And here we are.  I can still learn more about online counseling.  I have the tools:  FaceTime, a Zoom account…and my telephone works just fine.  I have been outspoken, though, about my preference for face to face counseling, and that preference has not changed.  My clients have expressed similar feelings.  Though a couple of clients have taken me up on doing a couple of phone sessions, they are mostly showing zero interest in using technology for their sessions, preferring to just wait this out and see me then.  That is fine with me; I would likely make the same choice.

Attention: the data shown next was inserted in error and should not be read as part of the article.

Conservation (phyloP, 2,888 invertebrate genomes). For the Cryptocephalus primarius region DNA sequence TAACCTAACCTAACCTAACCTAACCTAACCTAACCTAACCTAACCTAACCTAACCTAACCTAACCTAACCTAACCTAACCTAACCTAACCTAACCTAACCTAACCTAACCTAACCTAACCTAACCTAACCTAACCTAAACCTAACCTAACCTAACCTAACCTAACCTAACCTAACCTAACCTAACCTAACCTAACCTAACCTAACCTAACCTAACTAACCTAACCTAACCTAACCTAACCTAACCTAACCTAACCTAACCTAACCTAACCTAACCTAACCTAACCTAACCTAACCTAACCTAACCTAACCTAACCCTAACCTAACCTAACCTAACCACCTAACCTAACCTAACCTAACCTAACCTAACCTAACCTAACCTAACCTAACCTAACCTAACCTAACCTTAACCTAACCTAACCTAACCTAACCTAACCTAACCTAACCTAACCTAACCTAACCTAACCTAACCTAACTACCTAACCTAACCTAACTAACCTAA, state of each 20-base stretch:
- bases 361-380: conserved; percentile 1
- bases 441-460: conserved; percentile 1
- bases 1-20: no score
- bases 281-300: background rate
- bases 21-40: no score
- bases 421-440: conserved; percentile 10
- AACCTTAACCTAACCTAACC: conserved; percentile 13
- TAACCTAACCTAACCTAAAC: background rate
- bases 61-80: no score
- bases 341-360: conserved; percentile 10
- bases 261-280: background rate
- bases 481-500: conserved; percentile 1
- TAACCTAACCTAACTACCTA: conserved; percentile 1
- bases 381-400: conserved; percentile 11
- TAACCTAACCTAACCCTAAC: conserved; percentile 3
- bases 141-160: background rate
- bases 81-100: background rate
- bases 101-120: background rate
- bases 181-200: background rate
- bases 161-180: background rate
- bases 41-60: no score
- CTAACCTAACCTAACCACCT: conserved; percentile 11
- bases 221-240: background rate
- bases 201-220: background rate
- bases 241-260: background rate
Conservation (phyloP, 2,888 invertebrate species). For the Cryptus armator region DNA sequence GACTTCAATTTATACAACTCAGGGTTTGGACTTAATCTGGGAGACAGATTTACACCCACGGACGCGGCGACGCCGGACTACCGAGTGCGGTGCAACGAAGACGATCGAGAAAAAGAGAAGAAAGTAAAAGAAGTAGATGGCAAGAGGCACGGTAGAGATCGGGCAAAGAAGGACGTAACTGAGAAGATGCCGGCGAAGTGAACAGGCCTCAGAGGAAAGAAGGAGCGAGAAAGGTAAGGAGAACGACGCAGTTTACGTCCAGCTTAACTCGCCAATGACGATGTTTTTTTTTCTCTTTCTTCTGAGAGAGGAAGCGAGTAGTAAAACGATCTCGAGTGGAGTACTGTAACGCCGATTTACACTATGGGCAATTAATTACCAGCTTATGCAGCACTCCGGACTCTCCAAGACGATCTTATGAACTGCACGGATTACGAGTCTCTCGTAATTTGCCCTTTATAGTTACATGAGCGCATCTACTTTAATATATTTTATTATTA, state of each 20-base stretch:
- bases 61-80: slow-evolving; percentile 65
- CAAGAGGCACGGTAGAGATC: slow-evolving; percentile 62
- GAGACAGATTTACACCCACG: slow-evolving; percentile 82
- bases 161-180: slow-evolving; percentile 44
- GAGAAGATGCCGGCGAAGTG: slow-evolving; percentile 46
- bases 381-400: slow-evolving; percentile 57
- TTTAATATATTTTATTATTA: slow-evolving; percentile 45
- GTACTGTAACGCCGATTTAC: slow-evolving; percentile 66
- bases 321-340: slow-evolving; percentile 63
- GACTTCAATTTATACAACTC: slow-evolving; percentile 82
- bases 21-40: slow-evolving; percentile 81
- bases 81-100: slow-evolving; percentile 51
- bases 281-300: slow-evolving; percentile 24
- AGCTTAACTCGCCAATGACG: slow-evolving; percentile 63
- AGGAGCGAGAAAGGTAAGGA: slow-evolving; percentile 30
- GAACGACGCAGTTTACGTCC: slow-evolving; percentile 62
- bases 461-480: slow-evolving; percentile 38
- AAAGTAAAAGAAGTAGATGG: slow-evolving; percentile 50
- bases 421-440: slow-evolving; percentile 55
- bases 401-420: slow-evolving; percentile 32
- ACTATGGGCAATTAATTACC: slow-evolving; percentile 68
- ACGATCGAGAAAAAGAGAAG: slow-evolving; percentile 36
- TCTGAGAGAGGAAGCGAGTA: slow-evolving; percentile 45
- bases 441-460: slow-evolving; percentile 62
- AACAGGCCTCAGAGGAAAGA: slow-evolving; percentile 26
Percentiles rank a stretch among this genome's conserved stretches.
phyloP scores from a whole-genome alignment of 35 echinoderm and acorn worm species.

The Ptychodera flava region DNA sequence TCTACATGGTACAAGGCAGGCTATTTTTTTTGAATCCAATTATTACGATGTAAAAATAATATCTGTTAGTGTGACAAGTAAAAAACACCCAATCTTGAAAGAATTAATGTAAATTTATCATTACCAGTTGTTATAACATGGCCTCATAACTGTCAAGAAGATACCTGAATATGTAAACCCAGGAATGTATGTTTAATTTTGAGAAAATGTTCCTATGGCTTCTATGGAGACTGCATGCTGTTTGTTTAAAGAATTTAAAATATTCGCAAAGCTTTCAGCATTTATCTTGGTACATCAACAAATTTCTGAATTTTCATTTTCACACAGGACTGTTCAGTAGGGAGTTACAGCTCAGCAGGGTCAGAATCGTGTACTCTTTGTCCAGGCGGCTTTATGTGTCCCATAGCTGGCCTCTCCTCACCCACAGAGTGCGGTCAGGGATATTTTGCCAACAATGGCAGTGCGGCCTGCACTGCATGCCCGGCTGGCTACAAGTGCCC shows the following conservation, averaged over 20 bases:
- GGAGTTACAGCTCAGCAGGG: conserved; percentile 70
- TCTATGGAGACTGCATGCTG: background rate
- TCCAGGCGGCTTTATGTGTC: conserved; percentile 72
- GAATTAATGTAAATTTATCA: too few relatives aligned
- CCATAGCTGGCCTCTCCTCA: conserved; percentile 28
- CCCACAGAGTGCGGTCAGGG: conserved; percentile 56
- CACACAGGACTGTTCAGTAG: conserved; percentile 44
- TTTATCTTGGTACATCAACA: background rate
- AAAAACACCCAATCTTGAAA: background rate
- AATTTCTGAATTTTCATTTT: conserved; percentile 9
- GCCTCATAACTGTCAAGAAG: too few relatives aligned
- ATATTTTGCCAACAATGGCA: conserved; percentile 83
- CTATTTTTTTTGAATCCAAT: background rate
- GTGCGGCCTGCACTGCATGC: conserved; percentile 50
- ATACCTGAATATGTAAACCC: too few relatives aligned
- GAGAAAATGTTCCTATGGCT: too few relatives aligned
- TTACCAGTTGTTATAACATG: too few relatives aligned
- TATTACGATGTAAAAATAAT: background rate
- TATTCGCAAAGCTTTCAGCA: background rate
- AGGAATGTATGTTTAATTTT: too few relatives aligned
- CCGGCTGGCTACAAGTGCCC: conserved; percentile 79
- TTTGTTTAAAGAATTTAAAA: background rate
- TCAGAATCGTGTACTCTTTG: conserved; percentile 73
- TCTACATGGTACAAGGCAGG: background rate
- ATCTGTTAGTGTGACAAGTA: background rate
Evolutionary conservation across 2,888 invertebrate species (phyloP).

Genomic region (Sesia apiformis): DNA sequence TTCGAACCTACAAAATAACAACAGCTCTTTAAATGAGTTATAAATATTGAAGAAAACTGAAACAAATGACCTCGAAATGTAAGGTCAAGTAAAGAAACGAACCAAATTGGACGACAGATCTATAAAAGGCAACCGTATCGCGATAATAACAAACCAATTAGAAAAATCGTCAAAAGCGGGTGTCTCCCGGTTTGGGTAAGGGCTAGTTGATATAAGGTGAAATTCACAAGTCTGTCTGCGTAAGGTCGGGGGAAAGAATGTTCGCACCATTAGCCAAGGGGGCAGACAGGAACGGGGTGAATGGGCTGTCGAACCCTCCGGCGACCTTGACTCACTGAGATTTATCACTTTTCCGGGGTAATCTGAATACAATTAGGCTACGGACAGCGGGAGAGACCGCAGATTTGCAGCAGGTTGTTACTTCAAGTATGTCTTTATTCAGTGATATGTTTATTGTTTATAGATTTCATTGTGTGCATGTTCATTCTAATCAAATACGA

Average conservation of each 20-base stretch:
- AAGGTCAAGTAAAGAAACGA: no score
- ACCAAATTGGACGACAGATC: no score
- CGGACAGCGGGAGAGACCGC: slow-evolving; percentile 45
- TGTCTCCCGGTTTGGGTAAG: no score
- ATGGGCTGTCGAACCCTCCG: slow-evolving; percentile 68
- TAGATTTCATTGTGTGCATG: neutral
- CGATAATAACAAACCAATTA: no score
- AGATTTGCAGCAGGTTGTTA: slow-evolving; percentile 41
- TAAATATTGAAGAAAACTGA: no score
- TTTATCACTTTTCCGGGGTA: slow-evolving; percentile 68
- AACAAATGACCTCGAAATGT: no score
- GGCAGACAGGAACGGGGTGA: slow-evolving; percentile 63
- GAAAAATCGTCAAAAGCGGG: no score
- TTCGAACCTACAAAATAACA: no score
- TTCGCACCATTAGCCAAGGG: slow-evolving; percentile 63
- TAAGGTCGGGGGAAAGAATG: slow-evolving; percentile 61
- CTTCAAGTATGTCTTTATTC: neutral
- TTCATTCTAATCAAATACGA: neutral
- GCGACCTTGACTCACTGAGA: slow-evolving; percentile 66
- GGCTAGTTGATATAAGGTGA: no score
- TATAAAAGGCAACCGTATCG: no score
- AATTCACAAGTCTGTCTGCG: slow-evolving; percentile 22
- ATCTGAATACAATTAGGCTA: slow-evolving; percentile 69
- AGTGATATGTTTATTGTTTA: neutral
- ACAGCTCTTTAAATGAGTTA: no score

The problem is exacerbated in a way I did not predict:  The stress of living with this pandemic creates emotional problems for everyone.  Though this may be an oversimplification, it appears to me that everyone is either isolated and bored, or has a minimum work week of 80 hours.  There doesn’t appear to be much in-between.  It is definitely taking its toll.  And just when everyone would like to talk to their counselor, assuming they have an established counseling relationship—that counselor cannot see them face to face due to the risk of spreading disease.  After all, many people have the virus and are asymptomatic, so we never know if we could be infecting someone, and that would certainly violate the directive of Do No Harm.